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Taganga
Taganga

Taganga

Taganga

The Basics

Although it’s a popular pitstop for party-hard backpackers along Colombia’s Caribbean coastline, Taganga has more to offer than beach bars and beers. Take an affordable diving certification course through one of Taganga’s many dive shops or experience the town’s picturesque views, affordable eats, and popular beaches during a bike tour, ideal if you’ve got limited time in the region. Alternatively, combine a stop on the Taganga coast with an excursion to nearby Minca. Most Taganga tour options also include a visit to Playa Grande.

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Things to Know Before You Go

  • Would-be scuba divers won’t want to miss Taganga, which is known as an affordable place to secure a diving certification.

  • Be sure to pack bug repellent and plenty of sunscreen for a visit to this hot and humid coastal town.

  • Take care at night in Taganga and never leave your belongings unattended on the beach—petty crime is a problem in the area.

  • Taganga’s streets are mostly unpaved and can be muddy depending on the season, so wheelchair users may find access difficult.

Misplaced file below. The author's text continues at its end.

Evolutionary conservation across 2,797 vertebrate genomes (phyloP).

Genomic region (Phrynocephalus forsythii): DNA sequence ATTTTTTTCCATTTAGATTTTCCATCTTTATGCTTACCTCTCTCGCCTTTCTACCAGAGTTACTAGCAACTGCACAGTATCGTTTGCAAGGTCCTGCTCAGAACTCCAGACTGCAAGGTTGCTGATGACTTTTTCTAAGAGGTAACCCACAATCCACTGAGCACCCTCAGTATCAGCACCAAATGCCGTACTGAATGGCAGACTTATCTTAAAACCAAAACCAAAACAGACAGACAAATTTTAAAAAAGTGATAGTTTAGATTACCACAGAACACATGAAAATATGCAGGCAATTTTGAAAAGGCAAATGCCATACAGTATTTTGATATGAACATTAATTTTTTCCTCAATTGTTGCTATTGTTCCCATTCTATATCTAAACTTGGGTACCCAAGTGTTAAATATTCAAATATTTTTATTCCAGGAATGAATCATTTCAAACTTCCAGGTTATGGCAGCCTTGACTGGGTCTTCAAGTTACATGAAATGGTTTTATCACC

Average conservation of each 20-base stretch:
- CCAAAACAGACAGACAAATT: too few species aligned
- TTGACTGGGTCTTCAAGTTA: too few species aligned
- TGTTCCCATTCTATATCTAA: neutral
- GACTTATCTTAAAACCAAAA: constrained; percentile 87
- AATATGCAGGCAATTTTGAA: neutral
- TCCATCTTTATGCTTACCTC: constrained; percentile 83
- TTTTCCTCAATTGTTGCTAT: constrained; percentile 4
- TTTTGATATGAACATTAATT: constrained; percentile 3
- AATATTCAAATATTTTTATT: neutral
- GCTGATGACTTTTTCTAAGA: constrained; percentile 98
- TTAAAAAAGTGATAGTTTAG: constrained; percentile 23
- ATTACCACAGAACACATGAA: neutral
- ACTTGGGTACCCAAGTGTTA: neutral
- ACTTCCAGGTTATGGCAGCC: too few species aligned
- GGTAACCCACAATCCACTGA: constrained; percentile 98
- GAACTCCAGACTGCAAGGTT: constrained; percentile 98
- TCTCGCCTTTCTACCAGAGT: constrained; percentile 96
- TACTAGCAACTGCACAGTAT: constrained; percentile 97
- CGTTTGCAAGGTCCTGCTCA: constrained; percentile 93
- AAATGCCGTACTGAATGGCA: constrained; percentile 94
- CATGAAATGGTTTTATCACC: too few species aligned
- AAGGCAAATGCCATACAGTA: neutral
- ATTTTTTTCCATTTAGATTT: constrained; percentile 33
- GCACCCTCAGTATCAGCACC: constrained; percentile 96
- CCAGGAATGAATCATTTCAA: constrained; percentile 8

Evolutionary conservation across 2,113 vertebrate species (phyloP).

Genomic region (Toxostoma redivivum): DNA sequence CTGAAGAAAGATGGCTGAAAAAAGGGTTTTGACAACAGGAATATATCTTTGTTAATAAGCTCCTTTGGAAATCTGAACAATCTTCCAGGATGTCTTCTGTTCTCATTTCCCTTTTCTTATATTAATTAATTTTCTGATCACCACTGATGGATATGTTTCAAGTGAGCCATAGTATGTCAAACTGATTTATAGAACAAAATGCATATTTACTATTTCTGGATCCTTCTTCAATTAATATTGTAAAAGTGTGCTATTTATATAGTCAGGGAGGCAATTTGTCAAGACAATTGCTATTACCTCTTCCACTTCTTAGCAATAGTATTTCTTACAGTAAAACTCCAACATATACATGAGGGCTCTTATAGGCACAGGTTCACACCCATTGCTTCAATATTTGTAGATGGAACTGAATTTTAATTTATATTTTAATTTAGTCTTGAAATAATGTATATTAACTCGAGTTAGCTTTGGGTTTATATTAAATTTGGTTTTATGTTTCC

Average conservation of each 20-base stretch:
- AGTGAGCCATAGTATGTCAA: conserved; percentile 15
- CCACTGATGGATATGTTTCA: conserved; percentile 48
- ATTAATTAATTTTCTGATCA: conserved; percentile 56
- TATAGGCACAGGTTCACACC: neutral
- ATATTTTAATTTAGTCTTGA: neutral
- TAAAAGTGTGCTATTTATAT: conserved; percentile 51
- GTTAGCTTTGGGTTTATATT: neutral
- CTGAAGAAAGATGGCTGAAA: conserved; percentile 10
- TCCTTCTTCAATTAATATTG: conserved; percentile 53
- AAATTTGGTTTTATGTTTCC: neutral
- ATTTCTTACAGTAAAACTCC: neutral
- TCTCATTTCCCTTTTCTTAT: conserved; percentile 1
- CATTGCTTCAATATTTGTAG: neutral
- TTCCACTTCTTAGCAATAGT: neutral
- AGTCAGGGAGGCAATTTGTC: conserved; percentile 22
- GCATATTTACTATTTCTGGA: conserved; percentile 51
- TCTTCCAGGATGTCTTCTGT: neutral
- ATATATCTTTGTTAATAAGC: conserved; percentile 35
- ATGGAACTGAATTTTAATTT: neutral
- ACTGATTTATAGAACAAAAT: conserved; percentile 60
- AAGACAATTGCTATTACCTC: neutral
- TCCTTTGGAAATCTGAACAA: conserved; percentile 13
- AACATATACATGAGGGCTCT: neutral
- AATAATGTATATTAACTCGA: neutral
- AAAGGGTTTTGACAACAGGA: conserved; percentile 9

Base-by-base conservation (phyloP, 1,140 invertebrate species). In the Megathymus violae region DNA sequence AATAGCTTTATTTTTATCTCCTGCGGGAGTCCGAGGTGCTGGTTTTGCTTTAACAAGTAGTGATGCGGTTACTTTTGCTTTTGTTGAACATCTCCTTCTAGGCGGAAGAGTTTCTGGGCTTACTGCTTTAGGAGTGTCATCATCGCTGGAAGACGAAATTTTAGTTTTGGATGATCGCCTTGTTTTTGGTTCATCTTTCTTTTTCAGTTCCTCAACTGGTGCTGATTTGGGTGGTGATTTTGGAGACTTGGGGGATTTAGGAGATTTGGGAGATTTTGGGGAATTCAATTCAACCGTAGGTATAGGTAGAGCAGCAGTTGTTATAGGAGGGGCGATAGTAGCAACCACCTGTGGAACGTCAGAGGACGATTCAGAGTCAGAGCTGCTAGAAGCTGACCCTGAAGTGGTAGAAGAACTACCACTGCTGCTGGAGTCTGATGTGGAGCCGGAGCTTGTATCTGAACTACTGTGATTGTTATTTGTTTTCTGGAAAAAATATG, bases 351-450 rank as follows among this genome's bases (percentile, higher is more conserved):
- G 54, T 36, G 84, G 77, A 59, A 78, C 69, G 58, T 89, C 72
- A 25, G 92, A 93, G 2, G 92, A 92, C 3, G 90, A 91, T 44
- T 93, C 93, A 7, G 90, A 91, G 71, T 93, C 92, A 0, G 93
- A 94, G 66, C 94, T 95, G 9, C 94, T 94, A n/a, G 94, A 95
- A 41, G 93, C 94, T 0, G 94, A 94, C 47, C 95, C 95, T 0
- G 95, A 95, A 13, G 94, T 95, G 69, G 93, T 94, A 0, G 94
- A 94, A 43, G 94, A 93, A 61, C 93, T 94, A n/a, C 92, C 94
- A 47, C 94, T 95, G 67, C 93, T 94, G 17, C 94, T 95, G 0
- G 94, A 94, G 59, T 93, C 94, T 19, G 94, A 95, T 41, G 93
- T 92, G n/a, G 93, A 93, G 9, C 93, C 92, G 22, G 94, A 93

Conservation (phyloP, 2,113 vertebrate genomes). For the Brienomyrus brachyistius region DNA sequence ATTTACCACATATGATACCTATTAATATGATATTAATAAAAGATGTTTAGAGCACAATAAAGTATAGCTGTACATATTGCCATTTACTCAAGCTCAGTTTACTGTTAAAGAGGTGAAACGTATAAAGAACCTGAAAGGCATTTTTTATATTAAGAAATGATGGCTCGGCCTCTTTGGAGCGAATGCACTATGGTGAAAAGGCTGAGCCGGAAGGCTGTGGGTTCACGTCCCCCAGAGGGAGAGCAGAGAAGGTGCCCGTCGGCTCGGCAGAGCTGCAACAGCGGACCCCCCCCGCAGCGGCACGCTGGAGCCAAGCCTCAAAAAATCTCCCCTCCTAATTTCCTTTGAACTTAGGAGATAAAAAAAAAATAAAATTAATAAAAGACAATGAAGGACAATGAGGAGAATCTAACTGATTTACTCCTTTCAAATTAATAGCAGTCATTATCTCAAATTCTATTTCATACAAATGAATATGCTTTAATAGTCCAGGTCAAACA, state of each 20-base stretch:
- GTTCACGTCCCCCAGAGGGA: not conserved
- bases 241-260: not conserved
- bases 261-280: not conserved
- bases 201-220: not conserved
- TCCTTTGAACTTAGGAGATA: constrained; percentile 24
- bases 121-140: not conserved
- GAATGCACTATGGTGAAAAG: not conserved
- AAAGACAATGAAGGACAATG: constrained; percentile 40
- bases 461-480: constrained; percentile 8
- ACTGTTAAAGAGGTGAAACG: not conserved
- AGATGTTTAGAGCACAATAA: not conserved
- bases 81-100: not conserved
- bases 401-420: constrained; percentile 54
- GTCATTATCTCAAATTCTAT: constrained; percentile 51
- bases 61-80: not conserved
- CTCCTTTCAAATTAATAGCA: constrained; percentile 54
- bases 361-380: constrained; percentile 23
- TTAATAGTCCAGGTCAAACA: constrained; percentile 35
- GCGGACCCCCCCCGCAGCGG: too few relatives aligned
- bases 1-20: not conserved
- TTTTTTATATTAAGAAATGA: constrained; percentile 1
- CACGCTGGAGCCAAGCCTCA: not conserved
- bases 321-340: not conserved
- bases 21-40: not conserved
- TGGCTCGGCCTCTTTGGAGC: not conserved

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How to Get There

Sandwiched between Santa Marta and Tayrona National Park on Colombia’s Caribbean coastline, Taganga is just a 15-minute bus ride from the former—look for the blue buses marked "Taganga" which depart from Fifth Avenue (Quinta Avenida) in downtown Santa Marta or opt for a taxi instead. Remember that Colombian taxis don’t operate meters, so you should agree to a price before getting into the vehicle.

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When to Get There

Hot and humid Taganga is best visited in the dry but busy winter months, although the town is a year-round destination for scuba diving. Travelers looking for a quieter visit should stop by midweek, as Taganga is especially popular with both visitors and locals on the weekend.

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Colombia's Caribbean Coastline

If you’re itching to explore more of Colombia’s Caribbean coastline, colonial Cartagena—with its colorful street art and rich, complicated history—is a great place to start. From there, head north to Tayrona National Park, known for dramatic scenery and sun-bleached beaches, before tubing down the Palomino river in the Guajira region.

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